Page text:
The monks on Deep Space Nine asked to have a Ha'mara celebration on the Promenade. Commander Sisko politely but firmly denied their request. Kira was unsurprised – if she felt awkward working for a man who might be the Emissary (was the Emissary, dammit, no matter how wrong it seemed or how little he seemed to appreciate it – she had to trust Opaka's judgement if nothing else), it was nothing compared to how uncomfortable Sisko felt about being the Emissary. He certainly wasn't going to let them have a party about it right where everyone could see.

Nevertheless, he couldn't tell them what to do in private, so there was a small service, exactly one Bajoran year after the discovery of the Celestial Temple. Kira didn't go – she just sat on the Promenade, watching the wormhole open and close.

* * *

The second anniversary, she fasted, and didn't tell a soul. She let herself be dragged to the temple service, protesting only weakly. She bumped into Commander Sisko in Ops and couldn't quite meet his eyes, especially when her stomach rumbled.

* * *

She spent the third anniversary with the Emissary, telling him stories to keep him conscious and praying over him, begging the Prophets to let him live long enough for help to arrive. It was one of the more surreal ways she'd spent a religious festival, and she'd grown up in the days of secret ih'tanu ceremonies and burning renewal scrolls under cover of darkness. Somehow this felt even worse than that.

* * *

On the fourth anniversary, the Emissary finally agreed to attend the festival – a ceremony on the Promenade and the party on Bajor itself. Major Kira blushed and denied it when the vedeks thanked her for persuading him, but they were right to.

* * *

On the fifth anniversary the Emissary was far away, kept from Bajor, Deep Space Nine and the Celestial Temple by the Dominion's presence. Kira presided over the subdued ceremonies, itching under the watchful eyes of the Jem'Hadar. She wasn't sure whose return she was the most desperate for – her Emissary, her superior officer or her friend.

* * *

On the sixth anniversary, they were at war, but Ha'mara continued regardless. The light show in the capital went on. Hundreds of thousands of people attended. The Promenade on Deep Space Nine was packed to capacity as the Emissary gave out blessings, handshakes and hugs.

* * *

By the seventh anniversary, the Emissary was gone. Kira fasted and prayed, looking out of the window in the office that used to be his. In the distance, Bajor blazed with light.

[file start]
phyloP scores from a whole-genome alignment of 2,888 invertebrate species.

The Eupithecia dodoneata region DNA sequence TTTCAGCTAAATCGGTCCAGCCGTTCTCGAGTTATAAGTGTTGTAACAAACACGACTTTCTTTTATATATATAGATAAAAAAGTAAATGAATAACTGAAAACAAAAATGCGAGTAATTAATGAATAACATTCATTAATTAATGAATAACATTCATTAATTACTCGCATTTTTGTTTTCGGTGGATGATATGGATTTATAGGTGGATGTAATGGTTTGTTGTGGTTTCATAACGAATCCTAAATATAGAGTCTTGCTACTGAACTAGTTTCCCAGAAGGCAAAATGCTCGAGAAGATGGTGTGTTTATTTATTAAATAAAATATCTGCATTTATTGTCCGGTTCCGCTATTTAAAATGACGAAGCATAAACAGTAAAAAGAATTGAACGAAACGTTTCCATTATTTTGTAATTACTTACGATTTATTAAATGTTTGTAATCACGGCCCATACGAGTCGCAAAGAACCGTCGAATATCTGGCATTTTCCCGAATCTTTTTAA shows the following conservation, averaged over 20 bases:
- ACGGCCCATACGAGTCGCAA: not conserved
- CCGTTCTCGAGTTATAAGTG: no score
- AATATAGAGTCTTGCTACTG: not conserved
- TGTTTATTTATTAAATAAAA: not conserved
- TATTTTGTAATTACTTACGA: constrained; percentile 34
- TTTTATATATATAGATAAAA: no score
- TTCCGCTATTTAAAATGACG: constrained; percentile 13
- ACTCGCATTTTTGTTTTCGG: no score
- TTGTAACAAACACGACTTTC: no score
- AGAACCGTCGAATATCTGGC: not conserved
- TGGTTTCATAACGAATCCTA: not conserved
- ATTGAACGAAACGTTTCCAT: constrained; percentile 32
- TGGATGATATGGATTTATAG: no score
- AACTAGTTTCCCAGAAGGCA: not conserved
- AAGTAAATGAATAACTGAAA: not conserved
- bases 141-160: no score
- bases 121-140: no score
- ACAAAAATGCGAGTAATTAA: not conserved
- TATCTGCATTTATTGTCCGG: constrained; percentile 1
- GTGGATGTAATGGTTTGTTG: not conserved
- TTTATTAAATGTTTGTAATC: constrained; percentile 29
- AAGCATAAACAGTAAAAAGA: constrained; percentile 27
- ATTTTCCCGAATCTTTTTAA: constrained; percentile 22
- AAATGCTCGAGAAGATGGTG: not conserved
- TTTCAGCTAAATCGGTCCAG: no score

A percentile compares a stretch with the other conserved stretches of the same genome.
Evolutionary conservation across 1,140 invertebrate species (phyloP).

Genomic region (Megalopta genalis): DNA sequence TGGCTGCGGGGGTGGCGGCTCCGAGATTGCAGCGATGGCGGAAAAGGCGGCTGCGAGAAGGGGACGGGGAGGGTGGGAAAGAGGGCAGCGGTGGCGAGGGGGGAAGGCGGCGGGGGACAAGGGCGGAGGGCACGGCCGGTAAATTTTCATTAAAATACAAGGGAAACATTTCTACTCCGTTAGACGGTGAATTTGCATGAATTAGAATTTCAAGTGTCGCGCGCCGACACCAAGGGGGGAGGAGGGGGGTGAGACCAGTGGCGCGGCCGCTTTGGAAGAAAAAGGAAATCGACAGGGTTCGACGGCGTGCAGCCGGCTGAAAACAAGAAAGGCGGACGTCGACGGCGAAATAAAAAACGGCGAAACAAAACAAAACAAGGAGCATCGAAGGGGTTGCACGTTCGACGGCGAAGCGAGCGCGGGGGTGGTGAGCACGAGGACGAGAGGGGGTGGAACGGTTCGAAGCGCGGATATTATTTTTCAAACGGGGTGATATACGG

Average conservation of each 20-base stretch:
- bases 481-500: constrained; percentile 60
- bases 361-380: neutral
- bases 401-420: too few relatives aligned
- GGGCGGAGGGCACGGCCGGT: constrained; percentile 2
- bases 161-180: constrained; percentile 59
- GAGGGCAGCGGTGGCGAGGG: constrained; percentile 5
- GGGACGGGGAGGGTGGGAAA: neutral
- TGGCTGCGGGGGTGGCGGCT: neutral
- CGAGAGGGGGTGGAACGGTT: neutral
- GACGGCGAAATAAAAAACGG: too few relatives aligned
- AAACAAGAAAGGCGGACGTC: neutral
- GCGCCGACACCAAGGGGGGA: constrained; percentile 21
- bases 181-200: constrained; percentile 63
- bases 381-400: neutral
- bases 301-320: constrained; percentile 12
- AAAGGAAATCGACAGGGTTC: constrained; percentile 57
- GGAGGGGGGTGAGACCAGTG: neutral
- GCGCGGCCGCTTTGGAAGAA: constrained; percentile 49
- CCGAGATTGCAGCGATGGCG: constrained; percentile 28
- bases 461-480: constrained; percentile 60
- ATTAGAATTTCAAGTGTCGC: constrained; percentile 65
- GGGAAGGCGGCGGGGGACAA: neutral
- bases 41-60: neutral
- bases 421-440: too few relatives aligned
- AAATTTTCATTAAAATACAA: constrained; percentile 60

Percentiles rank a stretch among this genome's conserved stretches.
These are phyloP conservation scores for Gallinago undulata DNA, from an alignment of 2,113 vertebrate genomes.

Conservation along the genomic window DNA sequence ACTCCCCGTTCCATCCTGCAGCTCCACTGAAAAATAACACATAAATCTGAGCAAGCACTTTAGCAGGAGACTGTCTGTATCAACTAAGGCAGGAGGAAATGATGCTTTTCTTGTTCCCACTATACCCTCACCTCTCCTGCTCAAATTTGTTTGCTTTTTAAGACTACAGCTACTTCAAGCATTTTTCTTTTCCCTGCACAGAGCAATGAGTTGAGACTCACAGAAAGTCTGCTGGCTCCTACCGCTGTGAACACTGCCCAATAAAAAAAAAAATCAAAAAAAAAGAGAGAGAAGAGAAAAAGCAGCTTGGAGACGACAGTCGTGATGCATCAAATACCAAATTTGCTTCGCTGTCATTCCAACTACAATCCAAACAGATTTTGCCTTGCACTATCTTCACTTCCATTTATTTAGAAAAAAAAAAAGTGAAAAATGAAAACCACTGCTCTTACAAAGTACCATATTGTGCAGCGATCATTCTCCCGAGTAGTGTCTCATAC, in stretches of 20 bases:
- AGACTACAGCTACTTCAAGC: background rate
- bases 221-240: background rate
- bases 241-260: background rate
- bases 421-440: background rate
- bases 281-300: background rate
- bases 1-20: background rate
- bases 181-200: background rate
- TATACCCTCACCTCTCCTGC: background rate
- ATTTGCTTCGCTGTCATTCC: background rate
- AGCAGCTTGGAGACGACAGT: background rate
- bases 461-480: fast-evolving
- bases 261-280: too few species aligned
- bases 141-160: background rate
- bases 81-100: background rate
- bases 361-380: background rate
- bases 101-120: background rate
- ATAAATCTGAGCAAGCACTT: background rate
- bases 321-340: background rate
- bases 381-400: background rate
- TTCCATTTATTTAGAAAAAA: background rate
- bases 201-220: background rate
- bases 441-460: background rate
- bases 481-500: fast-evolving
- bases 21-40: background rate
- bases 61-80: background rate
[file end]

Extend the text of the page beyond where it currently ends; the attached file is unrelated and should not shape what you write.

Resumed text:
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Vala and a credit card was a bad combination, but it had been agreed that it was unfair for her to have to wear standard-issue clothing all the time.

Daniel was supposed to take her on a carefully-supervised shopping trip, but he'd contracted a mysteriously sudden cold. Sam was drafted in.

Contrary to what people seemed to think, Sam actually quite liked shopping. Leisurely, unhurried shopping. 

Of course, that was a concept unfamiliar to Vala. As, apparently, was moderation. In six hours, she had managed to buy more earrings, shoes, and hats shaped like animals than Sam had ever seen in one place before. Sam hadn't even realised there was so much to buy in Colorado Springs.

'Isn't this amazing?' Vala grinned. 'And it's all free!' 

'Actually, the Air Force is paying for it...' Sam pointed out.

'Yes, that's what I said, isn't it?' Vala asked.

Sam shifted her bags from one hand to the other and sighed.

'I haven't... what's the expression... maxed it out, yet,' said Vala. 'Why doesn't the Air Force pay for our dinner as well?'

'I'm not sure that's...' Sam said, but Vala was already leaving. 

There was nothing Sam could do but follow. She was meant to be supervising Vala. And if supervising her meant she had to go for the best steak in town, and drinks afterwards – well, that was a sacrifice Sam was prepared to make.

For the Air Force.

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Odo's maleness was more-or-less accidental, at least at first. Back in the lab there was only ever Doctor Mora for a role model, and Odo had no way of realising that he wasn't the default. Certainly Doctor Mora never gave him any guidance in that area. When it came to choosing an identity from the ones presented to him by the solids, Bajoran versus Cardassian seemed a lot more pertinent, anyway.